Monday, December 14, 2009

Teachers go to camp to explore connections between land and sea

Educators from around the island explored ways to bring coral reef education into their classrooms at the 2009 Teacher Camp.

The teacher workshop based on the “Ridge to Reef” theme looked at the connections between land and sea, and explored ways in which teachers can share that knowledge with students. Land-based pollution is one of the greatest threats to coral reefs today.

Together with field experts, the teachers toured Kagman Wetland Education Island, Garapan Watershed and Tank Beach – part of the Forbidden Island Marine Sanctuary. The camp was held Saturday, Nov. 21.

Teachers took home activity folders, which will help them develop lesson plans. As a follow-up to the camp, upon completion of three “Ridge to Reef”-related lesson plans, teachers and their classes will embark on educational field trips funded by Mariana Islands Nature Alliance (MINA).

The camp is a combined effort of MINA, Coastal Resources Management Office, the Division of Fish and Wildlife, the Division of Environmental Quality and the CNMI Coral Reef Initiative.

The following is a list of camp presenters and topics:
Brooke Nevitt, Coastal Resources Management, Ridge to Reef: Making the Connections
Lisa Eller, Division of Environmental Quality, Watersheds
Laura Williams, Division of Fish and Wildlife, Wetlands
Kathy Yuknavage, Mariana Islands Nature Alliance, Marine Debris

To learn more about upcoming Teacher Camps, contact Brooke Nevitt, CRM Education and Outreach Coordinator at 664-8300.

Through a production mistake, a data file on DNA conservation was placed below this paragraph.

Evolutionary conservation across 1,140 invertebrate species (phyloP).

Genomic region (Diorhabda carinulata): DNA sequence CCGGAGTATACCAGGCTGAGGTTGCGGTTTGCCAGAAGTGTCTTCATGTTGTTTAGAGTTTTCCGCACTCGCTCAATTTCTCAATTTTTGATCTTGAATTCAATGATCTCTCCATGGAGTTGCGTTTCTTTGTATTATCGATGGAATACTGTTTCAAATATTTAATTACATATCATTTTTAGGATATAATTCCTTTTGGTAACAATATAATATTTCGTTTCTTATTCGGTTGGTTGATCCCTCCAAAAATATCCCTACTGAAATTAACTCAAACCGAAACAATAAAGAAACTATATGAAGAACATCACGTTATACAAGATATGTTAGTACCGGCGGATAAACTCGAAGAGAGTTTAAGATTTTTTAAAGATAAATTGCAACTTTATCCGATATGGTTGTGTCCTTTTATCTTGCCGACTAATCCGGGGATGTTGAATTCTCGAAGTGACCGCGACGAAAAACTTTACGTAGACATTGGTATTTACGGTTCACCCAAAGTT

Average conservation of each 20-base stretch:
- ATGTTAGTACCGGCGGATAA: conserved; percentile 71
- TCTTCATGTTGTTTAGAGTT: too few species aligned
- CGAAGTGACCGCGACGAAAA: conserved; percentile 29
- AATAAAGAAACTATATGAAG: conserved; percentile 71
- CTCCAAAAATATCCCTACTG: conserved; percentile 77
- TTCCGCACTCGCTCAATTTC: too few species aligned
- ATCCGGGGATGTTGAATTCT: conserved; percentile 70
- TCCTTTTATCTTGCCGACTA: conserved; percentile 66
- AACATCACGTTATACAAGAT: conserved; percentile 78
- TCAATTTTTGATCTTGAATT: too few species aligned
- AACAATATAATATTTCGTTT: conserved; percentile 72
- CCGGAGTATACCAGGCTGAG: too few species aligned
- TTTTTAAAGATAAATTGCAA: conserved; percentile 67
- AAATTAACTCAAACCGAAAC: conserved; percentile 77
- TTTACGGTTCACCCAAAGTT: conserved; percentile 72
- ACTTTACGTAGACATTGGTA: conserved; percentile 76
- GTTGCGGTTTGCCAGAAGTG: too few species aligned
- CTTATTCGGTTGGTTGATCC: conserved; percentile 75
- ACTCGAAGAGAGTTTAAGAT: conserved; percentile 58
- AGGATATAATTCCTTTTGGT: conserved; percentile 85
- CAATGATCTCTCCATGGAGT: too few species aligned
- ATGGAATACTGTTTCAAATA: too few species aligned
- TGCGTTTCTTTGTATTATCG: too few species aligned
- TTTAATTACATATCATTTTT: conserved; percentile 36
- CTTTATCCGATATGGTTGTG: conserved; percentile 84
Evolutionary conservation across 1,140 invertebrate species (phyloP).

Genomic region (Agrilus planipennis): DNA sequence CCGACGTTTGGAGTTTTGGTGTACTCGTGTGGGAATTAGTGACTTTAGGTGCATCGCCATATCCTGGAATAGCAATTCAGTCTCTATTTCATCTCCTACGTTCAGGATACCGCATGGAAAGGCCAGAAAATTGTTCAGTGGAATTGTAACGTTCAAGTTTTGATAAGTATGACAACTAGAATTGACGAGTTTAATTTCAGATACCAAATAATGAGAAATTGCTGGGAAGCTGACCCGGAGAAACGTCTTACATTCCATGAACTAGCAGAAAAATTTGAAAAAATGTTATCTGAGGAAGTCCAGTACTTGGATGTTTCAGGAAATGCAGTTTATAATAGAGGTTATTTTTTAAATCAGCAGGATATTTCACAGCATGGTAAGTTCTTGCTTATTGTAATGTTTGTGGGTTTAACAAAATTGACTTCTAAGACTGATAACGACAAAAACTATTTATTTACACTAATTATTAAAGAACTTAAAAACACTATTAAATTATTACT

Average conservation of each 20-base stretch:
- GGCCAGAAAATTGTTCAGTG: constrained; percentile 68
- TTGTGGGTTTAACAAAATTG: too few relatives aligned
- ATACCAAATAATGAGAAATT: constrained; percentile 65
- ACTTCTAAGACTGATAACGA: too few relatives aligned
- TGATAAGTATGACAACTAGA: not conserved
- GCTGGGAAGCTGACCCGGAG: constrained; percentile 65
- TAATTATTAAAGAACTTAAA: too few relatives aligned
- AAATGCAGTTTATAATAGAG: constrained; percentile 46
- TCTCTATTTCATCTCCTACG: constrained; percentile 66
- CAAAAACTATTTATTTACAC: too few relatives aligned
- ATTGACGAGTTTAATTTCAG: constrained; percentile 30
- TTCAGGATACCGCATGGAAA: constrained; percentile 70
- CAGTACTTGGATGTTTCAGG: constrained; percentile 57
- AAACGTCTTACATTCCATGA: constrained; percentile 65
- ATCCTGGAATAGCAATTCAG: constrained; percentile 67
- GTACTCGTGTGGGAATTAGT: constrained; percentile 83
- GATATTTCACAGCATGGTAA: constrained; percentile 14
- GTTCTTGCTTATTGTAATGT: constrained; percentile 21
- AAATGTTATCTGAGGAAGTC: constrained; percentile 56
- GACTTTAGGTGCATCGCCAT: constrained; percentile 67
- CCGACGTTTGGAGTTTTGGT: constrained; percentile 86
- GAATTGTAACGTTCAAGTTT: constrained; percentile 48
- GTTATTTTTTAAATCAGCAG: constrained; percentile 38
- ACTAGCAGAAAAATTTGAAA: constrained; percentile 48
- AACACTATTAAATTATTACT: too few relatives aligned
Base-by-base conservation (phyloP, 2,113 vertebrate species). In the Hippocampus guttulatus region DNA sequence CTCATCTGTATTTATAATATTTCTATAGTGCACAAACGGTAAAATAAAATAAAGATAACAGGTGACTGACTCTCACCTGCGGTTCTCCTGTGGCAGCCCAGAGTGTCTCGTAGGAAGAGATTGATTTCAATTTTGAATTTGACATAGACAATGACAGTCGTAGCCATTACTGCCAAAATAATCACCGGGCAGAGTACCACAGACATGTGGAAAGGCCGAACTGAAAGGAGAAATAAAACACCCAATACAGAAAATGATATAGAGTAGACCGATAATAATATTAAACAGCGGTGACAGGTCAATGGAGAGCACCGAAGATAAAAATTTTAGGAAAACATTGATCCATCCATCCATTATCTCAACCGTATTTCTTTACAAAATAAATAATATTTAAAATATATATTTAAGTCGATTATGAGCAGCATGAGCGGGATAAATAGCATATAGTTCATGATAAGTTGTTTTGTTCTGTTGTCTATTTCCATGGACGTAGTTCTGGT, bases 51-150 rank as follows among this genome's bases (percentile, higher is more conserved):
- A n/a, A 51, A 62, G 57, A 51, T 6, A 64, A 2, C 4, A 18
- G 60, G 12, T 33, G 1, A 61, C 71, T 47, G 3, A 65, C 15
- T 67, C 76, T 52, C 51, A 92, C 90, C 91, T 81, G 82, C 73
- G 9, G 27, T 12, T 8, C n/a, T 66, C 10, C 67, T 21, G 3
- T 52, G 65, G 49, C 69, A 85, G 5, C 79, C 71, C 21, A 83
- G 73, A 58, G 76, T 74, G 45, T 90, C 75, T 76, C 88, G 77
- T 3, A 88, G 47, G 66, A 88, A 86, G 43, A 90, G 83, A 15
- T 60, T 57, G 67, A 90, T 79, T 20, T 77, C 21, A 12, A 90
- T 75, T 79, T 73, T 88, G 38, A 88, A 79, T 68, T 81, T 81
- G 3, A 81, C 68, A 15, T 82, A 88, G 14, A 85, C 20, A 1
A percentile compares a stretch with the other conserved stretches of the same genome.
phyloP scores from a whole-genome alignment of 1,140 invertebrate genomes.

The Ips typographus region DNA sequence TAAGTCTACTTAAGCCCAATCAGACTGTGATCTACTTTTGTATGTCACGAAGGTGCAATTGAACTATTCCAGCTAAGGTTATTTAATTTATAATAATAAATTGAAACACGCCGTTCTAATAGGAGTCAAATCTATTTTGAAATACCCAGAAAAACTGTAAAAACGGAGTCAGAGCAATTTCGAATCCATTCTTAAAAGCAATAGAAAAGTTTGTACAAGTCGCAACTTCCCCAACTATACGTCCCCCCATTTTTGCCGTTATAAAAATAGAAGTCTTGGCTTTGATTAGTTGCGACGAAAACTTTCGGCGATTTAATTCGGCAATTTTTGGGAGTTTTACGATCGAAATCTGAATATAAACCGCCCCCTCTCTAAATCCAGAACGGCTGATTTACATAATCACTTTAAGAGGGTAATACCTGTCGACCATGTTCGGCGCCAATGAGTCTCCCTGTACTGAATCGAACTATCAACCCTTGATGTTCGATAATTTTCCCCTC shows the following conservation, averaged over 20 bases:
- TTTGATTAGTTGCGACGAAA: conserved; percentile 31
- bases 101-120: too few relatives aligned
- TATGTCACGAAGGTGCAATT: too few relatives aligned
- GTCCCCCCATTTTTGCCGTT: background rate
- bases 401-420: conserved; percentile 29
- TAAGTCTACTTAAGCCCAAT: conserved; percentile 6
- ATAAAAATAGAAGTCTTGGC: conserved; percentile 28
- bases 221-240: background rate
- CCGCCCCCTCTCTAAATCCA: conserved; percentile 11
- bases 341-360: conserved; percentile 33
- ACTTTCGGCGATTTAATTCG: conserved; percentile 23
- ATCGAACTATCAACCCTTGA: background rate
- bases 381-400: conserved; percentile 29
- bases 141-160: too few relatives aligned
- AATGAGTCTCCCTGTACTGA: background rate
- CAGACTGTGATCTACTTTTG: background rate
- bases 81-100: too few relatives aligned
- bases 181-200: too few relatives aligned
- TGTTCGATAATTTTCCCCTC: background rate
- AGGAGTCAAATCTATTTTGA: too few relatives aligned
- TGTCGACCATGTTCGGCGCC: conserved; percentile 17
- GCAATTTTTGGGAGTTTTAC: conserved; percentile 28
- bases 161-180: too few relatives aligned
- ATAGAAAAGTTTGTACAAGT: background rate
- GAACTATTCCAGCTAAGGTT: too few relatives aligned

Participants assessing their experience at Teacher Camp.

Educators exploring Tank Beach in Forbidden Island Marine Sanctuary.

Teachers looking for sources of pollution in a watershed scavenger hunt in Garapan.

Monday, October 26, 2009

CNMI joins call for climate change action in global demonstration

SAIPAN—On Saturday morning, Saipan residents joined people in 181 countries for the most widespread day of environmental action in the planet's history. At more than 5,200 events around the world, people gathered to call for strong action and bold leadership on the climate crisis.

Around the world —from capitol cities to the melting slopes of Mount Everest, even underwater on dying coral reefs—people held rallies aimed at focusing attention on the number 350 because scientists have insisted in recent years that 350 parts per million is the most carbon dioxide we can safely have in the atmosphere. The current CO2 concentration is 390 parts per million.

“That’s why glaciers and sea ice are melting, drought is spreading, and flooding is on the increase,” said Bill McKibben, founder of and author twenty years ago of the first major book on climate change. “And it’s why we need a huge worldwide movement to give us the momentum to make real political change. Our leaders have heard from major corporations and big polluters for a long time—today, finally, they heard from citizens and scientists.”

Saipan Fatuul Canoe Club organized a 350 photo with paddlers at the Micronesian Cup Competition.

Community members gathered in front of Mt. Carmel Cathedral church to pose for a 350 photo in recognition of the issue of climate change.

The CNMI Marine Monitoring Team organized a 350 photo at one of several coral bleaching sites.

The Division of Environmental Quality and Coastal Resources Management Office organized a 350 photo during the Green Business Initiative Eco-bag giveaway at Payless Market – a monthly event to promote reducing the use of plastic bags.